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The swinging block

  1. May 18, 2012 #1
    1. The problem statement, all variables and given/known data
    : A bullet of mass 25g is fired at 425m/s into a block of wood , mass 1.200kg,hanging at the end of a 1.0m long string which is attached to the ceiling .The bullet becomes embedded in the block causing it to swing back along an arc.Through what angle does the block swing back?


    2. Relevant equations



    3. The attempt at a solution
    0.5*0.025*(425)^2=(0.025+1.2) * 9.81h +0.5(0.025+1.2)v^2
    h=L-Lcosθ
    you cannot use the conservation of momentum because its not a linear motion
    the height needs the angle
    i feel the many unknowns please help
     
  2. jcsd
  3. May 18, 2012 #2
    It looks like you took the initial kinetic energy of the bullet and set it equal to the potential energy of the bullet/block system plus that systems kinetic energy.

    When I first saw this problem, I though that that was what you did, and then set the final velocity to 0; essentially saying the KE of the bullet goes into gravitational potential of the system. But you can't say this, as energy is lost in the collision.


    So you would have to take the kinetic energy of the bullet/block system immediately after the collision and then set that equal to the gravitational potential to find height.
     
  4. May 18, 2012 #3
    So could i use conservation of momentum

    (mv)1 =(m1 + m2)v
    v= (0.025*425)/(0.025+1.2)= 8.67m/s

    0.5mv^2 = (m1 +m2) gh
    0.5*(0.025 +1.2) * (8.67) = (0.025+1.2)*(9.8)h
    h=3.8m which cannot be true it cannot be greater than 1m
     
  5. May 18, 2012 #4
    I got the same answer.

    Maybe my approach is also flawed, but maybe the answer is just saying the block will have enough energy to complete a loop around the wire.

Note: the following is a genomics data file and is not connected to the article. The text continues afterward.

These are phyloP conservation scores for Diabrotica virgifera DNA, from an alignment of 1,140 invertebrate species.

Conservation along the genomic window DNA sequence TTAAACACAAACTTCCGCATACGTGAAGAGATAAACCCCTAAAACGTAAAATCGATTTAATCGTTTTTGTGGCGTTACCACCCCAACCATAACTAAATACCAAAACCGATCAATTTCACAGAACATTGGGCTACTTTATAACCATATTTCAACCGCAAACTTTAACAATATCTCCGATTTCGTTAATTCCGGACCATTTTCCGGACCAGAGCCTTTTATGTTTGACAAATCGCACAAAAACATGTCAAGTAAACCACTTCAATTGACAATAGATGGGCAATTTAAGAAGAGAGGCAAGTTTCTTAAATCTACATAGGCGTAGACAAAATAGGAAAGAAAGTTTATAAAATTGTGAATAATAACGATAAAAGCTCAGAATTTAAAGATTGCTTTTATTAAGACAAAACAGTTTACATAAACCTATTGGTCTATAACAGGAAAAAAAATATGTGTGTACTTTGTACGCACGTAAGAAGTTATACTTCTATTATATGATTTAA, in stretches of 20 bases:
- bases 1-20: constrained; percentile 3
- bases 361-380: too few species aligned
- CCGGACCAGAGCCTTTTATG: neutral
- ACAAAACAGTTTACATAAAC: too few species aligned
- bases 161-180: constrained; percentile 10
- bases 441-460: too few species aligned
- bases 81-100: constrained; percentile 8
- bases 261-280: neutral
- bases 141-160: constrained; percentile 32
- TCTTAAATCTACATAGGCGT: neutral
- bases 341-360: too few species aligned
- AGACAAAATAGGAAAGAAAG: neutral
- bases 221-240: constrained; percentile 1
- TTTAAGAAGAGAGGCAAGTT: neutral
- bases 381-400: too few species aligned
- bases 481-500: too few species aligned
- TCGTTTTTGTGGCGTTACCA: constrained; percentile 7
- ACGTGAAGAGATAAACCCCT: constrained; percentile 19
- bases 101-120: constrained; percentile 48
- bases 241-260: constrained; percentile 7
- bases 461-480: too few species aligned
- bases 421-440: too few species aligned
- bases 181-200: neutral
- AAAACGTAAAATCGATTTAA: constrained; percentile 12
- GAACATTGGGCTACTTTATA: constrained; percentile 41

6. May 18, 2012 #5
    so the angle will be L-LCos(theta)=h
    L=1 1-cos(theta)=3.8
    theta is undefined
     
  7. May 18, 2012 #6
    Because the system will have so much energy, the energy will never transfer completely to gravitational and some will remain kinetic.
     
  8. May 18, 2012 #7
    so we have to include the kinetic energy at the top?
     
  9. May 18, 2012 #8
    I'm not sure. When it gets to the top it will continue to rotate around in circles forever (ignoring any dampening effects).
    Unless the block is moving too slowly at the top to keep the string taught, in which case you might have to find the angle at which the string slacks and that is what the question is asking for? But that seems a little too involved for what should be a simple problem.

    Is it possible the question was written wrong?


    The total energy here is 46.08J, and at the top the kinetic energy is 22.07J, which means the speed of the system is 6m/s.
    Ac = v2/r, so g = v2, and .5v2 is ~36, meaning the block will complete the loop and swing indefinitely.
     
    Last edited: May 18, 2012
  10. May 18, 2012 #9
    Chances are yes,but thanks for helping I will consult my lecturer.
     
  11. May 18, 2012 #10
    I agree with all your calculations..... I think there is something wrong in the original question.
     
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